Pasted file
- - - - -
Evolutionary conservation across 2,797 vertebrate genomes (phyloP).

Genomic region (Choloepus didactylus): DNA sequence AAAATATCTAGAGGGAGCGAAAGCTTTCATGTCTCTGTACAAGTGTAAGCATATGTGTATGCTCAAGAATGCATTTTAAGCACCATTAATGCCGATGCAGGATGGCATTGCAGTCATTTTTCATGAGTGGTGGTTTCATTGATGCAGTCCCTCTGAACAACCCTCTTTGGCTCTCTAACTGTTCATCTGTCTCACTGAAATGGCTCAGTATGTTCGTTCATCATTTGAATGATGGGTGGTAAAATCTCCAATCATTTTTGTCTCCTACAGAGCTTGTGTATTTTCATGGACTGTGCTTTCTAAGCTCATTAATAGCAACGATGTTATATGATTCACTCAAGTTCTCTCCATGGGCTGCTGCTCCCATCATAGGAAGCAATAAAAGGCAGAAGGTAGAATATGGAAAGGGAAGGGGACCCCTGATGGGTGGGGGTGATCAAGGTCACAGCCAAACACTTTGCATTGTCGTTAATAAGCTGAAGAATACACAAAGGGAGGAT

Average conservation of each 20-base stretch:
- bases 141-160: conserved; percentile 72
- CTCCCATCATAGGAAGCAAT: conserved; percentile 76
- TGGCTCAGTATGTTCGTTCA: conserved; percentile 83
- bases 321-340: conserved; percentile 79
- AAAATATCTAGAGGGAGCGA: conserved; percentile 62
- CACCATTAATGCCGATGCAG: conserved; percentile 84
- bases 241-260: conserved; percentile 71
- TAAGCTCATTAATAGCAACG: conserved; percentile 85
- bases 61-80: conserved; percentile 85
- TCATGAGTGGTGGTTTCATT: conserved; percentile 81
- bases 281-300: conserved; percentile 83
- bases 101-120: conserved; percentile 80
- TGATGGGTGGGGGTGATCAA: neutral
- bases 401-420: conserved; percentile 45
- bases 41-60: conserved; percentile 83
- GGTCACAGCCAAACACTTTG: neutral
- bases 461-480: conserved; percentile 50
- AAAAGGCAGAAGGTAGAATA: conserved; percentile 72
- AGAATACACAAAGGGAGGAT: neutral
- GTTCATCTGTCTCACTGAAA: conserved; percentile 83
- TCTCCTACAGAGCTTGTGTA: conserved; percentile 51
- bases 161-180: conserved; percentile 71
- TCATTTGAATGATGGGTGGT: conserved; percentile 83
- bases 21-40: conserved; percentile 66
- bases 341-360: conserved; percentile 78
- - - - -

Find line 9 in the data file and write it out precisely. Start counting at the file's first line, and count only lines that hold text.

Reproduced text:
- CACCATTAATGCCGATGCAG: conserved; percentile 84